Although assassinations are largely asymmetric in contemporary examples of warfare, and even Islamic terrorism currently: At the time targeted killing was a conventional and widely used strategy employed by the Nizari, Seljuqs and Crusaders, the difference however is that the Nizari used assassinations as a means to spread a message and effect change. The Fidai were men of far more substance than the everyday contract killer; their ruthlessness was only matched by their courage. The Fidai’s self-sacrificing spirituality was due to their belief that the Nizari Imam-ul-waqt (“Imam of time”) contained the light of God within him. It was therefore their religious duty to obey his orders without question and protect the Nizari Isma’ili’s without compromise, even to the extent of sacrificing themselves for the cause. Not only did the Fidai Hashishim practice their beliefs to the highest level, they were exceptionally well trained in furusiyya (the Islamic warrior code); with a comprehensive knowledge of combat techniques, equestrianism, linguistics, strategy, espionage, disguises and concealment. This mix of unwavering faith and tremendous combat ability made The Assassins an especially formidable foe.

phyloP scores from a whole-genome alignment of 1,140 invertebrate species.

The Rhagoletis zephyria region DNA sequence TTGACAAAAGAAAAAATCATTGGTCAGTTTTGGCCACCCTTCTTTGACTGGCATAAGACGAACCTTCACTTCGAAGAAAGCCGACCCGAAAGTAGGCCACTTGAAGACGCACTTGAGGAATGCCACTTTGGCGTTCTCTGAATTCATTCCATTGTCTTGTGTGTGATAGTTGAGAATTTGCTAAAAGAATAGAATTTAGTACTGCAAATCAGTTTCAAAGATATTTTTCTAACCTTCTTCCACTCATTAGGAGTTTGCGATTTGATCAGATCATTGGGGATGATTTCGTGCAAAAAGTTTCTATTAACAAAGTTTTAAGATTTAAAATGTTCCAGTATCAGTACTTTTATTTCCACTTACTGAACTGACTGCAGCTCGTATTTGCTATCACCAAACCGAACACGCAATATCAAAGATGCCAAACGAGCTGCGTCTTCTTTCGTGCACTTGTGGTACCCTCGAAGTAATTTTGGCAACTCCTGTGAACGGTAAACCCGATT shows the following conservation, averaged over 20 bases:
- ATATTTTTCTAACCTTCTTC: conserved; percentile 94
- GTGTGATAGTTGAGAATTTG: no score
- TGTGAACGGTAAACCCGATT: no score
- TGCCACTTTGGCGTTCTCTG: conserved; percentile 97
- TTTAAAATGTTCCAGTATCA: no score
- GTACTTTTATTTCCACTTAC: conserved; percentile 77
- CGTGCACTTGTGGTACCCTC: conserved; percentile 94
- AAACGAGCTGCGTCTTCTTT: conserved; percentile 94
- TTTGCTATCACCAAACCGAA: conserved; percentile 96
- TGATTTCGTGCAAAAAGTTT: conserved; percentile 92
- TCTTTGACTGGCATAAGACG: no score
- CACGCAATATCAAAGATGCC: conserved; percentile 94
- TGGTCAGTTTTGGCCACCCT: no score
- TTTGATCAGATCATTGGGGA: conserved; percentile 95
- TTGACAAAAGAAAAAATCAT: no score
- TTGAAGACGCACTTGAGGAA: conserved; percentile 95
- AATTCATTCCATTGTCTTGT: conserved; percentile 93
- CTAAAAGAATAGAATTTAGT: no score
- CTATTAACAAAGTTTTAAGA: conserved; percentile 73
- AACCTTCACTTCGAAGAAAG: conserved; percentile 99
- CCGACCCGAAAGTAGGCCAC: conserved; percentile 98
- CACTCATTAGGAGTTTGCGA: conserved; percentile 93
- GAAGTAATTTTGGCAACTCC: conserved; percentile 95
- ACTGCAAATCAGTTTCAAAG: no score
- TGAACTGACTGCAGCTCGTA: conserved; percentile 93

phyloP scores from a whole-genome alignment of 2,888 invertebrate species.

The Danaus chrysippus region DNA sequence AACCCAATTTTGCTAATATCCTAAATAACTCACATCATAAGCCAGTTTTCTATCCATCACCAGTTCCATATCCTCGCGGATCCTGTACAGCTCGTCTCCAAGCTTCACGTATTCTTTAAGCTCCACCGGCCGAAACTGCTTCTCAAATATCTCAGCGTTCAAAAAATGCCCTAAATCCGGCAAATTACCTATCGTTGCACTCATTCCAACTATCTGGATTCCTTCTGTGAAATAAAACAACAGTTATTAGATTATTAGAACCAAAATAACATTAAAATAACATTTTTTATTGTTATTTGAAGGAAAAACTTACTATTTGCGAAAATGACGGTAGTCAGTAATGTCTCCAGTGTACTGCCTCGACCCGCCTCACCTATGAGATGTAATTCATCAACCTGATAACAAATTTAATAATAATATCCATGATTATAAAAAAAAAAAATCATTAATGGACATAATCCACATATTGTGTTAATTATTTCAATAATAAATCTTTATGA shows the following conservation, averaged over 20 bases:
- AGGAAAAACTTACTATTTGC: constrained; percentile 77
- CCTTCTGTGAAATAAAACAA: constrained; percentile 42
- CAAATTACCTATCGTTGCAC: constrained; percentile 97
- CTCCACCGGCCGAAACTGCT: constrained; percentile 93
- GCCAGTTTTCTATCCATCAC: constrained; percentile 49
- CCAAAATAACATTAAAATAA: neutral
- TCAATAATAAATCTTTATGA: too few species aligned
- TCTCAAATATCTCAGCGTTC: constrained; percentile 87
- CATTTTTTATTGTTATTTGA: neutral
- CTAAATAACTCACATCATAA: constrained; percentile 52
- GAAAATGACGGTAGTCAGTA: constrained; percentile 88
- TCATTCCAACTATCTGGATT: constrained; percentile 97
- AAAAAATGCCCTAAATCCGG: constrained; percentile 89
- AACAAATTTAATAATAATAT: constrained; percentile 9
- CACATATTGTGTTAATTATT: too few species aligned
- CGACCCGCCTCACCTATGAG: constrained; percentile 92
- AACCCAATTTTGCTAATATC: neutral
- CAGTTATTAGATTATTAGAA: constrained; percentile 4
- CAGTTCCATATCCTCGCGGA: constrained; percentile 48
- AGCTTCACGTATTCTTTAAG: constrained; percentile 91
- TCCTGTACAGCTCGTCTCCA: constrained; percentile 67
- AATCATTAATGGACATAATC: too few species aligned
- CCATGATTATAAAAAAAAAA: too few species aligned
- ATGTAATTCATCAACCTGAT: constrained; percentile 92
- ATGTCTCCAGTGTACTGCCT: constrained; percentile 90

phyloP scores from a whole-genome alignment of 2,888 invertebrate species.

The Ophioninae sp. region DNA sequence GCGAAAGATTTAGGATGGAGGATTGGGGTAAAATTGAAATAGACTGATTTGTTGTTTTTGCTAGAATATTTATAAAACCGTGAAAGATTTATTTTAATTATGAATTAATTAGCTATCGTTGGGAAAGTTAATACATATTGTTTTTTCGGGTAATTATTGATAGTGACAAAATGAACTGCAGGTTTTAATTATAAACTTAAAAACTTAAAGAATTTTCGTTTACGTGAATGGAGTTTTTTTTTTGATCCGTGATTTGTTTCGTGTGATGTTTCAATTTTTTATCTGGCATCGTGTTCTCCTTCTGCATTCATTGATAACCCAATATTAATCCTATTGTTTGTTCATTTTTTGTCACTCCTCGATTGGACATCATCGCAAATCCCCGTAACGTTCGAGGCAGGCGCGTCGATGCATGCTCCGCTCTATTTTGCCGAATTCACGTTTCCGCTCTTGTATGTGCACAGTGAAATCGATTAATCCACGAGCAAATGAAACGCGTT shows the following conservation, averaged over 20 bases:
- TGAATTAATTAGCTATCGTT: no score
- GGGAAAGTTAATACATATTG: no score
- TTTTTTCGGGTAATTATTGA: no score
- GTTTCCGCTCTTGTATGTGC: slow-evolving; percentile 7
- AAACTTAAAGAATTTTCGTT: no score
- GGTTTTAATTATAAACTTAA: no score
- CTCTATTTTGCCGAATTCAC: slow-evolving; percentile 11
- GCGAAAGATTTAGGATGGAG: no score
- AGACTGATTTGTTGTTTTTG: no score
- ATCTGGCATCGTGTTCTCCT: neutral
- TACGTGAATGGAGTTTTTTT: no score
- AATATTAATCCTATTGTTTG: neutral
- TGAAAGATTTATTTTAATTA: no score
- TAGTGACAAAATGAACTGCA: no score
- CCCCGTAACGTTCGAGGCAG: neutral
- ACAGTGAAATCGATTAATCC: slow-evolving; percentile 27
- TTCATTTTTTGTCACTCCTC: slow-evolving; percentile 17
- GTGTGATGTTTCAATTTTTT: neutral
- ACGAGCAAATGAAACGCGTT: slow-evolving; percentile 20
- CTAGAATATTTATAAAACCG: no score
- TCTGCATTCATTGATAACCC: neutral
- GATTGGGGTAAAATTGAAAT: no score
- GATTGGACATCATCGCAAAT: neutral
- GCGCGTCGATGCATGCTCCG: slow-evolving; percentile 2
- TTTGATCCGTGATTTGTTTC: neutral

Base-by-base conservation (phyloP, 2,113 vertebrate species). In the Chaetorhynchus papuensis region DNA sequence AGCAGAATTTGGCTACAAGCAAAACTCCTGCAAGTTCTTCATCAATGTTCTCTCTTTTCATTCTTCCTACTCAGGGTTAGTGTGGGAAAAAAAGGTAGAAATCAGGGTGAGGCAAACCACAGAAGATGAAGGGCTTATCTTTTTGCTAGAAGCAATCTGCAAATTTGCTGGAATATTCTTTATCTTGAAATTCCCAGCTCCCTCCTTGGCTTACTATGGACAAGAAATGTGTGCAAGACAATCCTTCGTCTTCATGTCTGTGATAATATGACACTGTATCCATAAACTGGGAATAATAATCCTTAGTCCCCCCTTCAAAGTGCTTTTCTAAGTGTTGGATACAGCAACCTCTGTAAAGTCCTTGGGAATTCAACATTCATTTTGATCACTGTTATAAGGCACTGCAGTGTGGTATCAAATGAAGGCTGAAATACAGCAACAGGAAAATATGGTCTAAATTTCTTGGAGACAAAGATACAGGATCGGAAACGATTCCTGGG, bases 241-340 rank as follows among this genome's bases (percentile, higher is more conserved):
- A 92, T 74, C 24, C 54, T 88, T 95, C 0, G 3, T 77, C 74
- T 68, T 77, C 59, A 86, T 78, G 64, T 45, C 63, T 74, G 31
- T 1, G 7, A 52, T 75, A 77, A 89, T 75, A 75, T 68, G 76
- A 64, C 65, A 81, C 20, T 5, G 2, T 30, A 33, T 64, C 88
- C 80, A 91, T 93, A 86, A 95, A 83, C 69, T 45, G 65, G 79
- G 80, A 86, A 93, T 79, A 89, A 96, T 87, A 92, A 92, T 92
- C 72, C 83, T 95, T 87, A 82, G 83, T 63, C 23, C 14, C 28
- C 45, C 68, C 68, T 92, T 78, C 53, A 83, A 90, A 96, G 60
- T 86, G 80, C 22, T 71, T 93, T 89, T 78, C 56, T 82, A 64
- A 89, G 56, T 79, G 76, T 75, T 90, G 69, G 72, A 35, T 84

Despite their combat ability, The Assassins simply did not have the strength in numbers to match a standing army and would have been slaughtered in battle. Single target assassinations were therefore picked in favour of factional open combat.

The Fidai were specialised in inserting covertly into towns or regions where they would assimilate themselves to the local populous. A strategic position would then be and held whilst waiting for the target; this would give the assassin the highest chance of success. The assassination itself would be carried out in full view of public spaces and in broad daylight if possible. This was to ensure that act was witnessed by as many people as possible, magnifying the fear and intimidation generated.The attacks were normally carried out with a dagger, sometimes tipped with poison; this was most likely used if the target was wearing armour or if a clean kill was uncertain.

Assassinations were made almost exclusively against political and religious targets, and in particular individuals whose elimination would most greatly reduce the aggression the Isma’ili’s faced, and have greatest psychological effect. Assassinations were also used against those who had perpetrated massacres against the sect. Civilians or other soft targets weren’t ever targeted however.